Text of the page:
- Western Australian cancer statistics
- Western Australian Aboriginal cancer statistics
- Skin cancer statistics
- Bowel (colorectal) cancer statistics
- Lung cancer statistics
- Prostate cancer statistics
- Breast cancer statistics
- Liver cancer statistics
- Cervical cancer statistics
- Mesothelioma statistics
- Cancer risk statistics
- Cancer and age statistics
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Cancer is a leading cause of death in Western Australia, accounting for around 3 in every 10 deaths.
In 2014, there were 12,364 new cases of cancer diagnosed in Western Australia. More men than women were diagnosed with cancer; 6,816 cases in men (55%) and 5,548 cases in women (45%).
In 2014 there were 4,011 deaths from cancer In Western Australia. The most common causes of cancer-related death in men were from lung, bowel and prostate cancer; and for women were lung, breast and bowel cancer.
For more information about cancer statistics in WA, see our Western Australian Cancer Statistics factsheet (pdf 328kb).
The number of cancer cases in general, is likely to continue to rise. This is largely due to:
- Population growth
- The ageing of the population
- Improved early detection methods for some cancers.
Cancer is the second leading cause of death in Aboriginal Australians.
In 2009-2013, there were 175 new cases of cancer diagnosed in Aboriginal Western Australians. Slightly more women than men were diagnosed with cancer; 93 cases in women or 53% and 82 cases in men or 47%.
In 2009-2013 there were 83 deaths from cancer in Aboriginal Western Australians. The most common causes of cancer-related death in men were from lung and liver cancers; and for women were lung and breast cancers.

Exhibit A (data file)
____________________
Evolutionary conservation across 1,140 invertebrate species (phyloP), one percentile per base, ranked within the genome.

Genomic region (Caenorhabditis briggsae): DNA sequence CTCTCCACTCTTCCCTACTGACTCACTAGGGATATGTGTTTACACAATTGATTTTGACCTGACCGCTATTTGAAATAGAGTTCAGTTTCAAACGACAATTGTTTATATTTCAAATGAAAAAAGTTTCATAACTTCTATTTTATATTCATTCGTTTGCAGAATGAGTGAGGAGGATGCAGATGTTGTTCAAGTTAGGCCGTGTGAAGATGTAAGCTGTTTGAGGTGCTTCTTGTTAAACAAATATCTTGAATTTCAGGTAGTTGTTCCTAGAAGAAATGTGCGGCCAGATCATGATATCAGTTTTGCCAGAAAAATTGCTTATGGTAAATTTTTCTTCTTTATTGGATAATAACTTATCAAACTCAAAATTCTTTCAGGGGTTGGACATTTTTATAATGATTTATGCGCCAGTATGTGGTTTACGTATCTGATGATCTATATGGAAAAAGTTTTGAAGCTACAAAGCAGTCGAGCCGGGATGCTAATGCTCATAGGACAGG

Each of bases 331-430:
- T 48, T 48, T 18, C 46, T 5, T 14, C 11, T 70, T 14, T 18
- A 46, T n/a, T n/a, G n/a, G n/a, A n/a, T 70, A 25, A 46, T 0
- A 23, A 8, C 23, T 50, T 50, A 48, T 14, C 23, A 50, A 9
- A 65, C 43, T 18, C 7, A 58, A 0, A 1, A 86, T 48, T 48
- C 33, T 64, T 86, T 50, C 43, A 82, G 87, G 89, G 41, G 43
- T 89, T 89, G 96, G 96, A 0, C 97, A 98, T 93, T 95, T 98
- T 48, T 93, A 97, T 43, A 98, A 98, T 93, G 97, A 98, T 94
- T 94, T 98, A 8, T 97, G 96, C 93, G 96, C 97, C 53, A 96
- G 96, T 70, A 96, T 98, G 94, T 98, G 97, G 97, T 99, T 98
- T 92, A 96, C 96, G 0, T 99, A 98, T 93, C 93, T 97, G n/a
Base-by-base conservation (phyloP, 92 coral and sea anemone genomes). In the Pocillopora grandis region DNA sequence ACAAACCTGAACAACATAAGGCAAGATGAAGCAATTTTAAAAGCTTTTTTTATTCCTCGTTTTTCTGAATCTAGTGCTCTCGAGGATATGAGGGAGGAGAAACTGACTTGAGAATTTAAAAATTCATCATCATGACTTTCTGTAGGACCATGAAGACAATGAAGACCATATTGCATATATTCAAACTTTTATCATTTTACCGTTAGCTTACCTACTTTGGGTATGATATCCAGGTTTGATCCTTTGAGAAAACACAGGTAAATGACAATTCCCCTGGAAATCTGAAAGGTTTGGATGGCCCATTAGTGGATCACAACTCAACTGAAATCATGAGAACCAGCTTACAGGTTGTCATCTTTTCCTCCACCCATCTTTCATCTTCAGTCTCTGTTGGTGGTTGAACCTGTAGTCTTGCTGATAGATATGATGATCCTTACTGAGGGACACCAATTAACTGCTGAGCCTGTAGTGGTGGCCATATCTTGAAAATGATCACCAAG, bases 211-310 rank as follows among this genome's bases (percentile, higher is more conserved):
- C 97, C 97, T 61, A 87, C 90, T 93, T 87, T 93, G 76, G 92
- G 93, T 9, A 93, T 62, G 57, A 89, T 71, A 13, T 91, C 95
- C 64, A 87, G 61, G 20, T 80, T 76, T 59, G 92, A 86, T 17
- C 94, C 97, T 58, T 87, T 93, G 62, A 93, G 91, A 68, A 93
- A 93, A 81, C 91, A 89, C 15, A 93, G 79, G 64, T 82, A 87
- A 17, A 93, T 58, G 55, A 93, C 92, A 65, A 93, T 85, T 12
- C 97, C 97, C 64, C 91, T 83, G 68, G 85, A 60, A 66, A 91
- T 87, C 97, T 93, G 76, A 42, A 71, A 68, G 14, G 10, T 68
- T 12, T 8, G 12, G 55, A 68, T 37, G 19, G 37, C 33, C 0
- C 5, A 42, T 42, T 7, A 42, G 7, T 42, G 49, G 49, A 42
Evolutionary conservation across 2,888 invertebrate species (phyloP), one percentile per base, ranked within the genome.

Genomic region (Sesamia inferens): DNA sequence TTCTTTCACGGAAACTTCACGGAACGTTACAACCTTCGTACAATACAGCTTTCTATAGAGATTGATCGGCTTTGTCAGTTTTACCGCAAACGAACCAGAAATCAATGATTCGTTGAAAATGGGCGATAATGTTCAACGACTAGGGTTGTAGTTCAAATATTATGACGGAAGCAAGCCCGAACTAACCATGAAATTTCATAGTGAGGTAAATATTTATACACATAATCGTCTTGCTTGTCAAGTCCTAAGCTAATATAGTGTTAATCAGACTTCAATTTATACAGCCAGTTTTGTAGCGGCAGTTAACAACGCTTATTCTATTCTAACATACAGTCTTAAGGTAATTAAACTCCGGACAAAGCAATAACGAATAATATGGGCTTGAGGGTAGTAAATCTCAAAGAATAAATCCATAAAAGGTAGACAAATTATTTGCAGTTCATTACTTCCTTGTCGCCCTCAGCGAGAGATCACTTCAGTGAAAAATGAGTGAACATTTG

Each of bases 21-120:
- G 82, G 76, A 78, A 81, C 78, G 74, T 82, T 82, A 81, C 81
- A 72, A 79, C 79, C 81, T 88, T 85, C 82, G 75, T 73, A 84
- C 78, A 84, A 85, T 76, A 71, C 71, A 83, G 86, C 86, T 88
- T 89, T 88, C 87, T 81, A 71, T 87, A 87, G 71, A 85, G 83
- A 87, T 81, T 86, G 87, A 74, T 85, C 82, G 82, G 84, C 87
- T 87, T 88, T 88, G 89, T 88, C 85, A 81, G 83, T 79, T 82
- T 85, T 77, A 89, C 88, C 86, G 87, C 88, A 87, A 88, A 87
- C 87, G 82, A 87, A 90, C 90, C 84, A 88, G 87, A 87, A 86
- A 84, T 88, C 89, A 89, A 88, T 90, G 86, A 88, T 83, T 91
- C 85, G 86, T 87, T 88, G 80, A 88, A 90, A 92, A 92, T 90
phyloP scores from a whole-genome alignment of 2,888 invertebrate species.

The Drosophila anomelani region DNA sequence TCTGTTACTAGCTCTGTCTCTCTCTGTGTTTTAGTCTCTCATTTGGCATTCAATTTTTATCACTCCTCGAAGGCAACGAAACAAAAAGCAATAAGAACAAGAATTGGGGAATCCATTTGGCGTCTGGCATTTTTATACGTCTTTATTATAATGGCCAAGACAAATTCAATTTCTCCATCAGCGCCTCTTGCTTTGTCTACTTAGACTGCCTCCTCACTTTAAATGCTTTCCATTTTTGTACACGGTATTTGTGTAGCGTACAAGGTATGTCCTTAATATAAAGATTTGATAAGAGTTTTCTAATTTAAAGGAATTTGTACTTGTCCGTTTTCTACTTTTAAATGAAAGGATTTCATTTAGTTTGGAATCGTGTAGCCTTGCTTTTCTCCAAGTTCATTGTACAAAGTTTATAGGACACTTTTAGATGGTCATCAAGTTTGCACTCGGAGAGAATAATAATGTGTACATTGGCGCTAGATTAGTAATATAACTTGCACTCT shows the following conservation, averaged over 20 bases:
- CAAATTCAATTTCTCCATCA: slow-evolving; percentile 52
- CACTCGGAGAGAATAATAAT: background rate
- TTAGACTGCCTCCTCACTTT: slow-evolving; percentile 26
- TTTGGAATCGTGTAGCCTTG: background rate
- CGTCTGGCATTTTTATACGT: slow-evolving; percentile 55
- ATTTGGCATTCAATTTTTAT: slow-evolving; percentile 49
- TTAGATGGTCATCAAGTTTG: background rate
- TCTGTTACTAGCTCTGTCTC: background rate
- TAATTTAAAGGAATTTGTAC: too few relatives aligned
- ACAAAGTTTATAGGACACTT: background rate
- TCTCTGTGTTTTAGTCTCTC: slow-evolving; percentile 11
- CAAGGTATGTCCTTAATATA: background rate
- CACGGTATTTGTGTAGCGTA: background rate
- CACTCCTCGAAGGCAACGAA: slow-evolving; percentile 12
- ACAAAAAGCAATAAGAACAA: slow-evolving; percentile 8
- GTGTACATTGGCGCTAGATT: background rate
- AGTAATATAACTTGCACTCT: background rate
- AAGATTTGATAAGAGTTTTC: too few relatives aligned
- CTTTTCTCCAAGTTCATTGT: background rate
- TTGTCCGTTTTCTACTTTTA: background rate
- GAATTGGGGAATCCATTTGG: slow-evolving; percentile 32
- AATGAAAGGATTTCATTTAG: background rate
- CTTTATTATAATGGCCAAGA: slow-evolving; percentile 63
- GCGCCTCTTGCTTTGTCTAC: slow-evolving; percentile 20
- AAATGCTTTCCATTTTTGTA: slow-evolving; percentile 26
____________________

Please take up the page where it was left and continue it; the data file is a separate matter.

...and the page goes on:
For more information about cancer statistics in Aboriginal Western Australians, see our Cancer in Aboriginal people fact sheet (pdf 310kb)
- Skin cancer is the most common cancer in Australia. Only melanoma cases have to be reported to the Cancer Registry.
- More than 76,734 skin cancers were treated in WA in 2010.
- Higher rates of melanoma deaths among men are most likely due to late detection and poorer outcomes from more advanced disease.
- Death rates from melanoma are remaining constant at relatively low levels due to early detection.
For more information about skin cancer statistics, see our Western Australian Skin Cancer Statistics factsheet (pdf 374kb).
Learn more about skin cancer.
- Death rates for colorectal cancer have remained fairly stable for both men and women.
- Is the third most common cancer diagnosed in Western Australian men and the second most common in women.
For more information about bowel cancer statistics,see our see our Western Australian Bowel Cancer Statistics factsheet (pdf 306kb).
Learn more about bowel cancer.
- Smoking is the major cause of lung cancer.
- There has been a steady decline in the age-standardised rate of deaths and new cases of lung cancer among men and a continuing increase in the rate of cases among women.
- Overall the rates of lung cancer are still higher for men. In general lung cancer has a poor prognosis.
- Current patterns of lung cancer incidence (new cases) reflect smoking behaviour 20 years ago.
For more information about lung cancer statistics, see ourWestern Australian Lung Cancer Statistics factsheet (pdf 356kb).
- Prostate cancer is the most common cancer for males and the third most common cause of male cancer death, after lung and bowel cancer.
For more information about prostate cancer statistics, see our Western Australian Prostate Cancer Statistics factsheet (pdf 330kb).
Learn more about prostate cancer.
- Increased incidence is likely to be due to the increased early detection, (especially through mammographic screening), increased population size and also to an ageing population.
- The number of deaths has remained relatively constant showing better treatment outcomes when cancer is found earlier.